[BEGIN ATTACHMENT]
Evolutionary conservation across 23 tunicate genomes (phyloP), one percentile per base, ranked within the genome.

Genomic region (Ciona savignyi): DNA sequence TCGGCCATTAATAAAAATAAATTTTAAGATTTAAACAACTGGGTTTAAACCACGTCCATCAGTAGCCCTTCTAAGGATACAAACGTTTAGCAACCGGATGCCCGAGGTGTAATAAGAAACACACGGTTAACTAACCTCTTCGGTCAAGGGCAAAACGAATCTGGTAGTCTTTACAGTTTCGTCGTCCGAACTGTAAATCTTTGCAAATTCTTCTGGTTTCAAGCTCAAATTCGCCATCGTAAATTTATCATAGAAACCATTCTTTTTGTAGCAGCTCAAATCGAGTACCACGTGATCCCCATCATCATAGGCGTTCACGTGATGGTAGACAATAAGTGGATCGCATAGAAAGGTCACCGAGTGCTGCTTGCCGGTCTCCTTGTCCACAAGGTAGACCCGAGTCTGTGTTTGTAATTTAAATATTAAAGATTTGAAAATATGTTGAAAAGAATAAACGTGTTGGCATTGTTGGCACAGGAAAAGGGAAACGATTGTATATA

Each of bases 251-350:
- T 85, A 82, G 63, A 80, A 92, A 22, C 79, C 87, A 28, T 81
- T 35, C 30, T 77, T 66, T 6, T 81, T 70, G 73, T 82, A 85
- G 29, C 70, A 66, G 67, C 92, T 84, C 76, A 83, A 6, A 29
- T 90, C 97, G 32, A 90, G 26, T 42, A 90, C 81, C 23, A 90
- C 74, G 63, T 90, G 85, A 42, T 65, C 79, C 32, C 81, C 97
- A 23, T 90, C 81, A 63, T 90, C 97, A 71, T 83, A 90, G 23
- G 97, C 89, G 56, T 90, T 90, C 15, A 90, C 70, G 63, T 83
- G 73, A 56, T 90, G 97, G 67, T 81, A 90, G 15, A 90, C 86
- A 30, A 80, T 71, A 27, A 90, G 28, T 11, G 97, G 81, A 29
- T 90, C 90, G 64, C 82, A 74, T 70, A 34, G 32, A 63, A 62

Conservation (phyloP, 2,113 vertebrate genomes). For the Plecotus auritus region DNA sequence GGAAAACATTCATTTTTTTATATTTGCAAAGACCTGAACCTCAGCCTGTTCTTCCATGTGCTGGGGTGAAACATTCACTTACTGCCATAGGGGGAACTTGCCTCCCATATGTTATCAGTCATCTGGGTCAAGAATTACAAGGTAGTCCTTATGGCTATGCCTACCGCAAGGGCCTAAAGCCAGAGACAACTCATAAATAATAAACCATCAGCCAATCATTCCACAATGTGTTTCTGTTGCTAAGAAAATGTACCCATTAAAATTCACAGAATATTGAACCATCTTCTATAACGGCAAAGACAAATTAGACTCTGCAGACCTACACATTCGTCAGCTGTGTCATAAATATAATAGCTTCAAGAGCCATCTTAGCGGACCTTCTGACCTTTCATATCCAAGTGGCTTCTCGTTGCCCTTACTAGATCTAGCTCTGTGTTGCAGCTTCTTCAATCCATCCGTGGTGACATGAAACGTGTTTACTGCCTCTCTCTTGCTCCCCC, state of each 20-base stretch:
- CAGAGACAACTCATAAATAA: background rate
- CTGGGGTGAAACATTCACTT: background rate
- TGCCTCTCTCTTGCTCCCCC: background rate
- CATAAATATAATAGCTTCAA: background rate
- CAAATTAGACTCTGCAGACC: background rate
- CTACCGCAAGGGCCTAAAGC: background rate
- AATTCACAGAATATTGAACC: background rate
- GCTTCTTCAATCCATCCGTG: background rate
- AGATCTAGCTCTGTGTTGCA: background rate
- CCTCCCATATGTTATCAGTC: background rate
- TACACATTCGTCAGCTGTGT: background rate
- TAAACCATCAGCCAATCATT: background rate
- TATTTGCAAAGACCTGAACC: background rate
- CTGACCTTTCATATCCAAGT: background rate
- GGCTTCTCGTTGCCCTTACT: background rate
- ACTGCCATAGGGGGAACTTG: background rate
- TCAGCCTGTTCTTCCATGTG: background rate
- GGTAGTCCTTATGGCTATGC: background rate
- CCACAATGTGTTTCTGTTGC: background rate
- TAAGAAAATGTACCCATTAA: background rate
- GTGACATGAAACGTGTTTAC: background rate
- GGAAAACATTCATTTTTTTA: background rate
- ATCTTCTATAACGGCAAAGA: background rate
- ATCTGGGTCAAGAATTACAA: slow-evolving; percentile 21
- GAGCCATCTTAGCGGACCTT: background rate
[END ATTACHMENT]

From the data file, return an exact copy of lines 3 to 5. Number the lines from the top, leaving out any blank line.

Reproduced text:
Each of bases 251-350:
- T 85, A 82, G 63, A 80, A 92, A 22, C 79, C 87, A 28, T 81
- T 35, C 30, T 77, T 66, T 6, T 81, T 70, G 73, T 82, A 85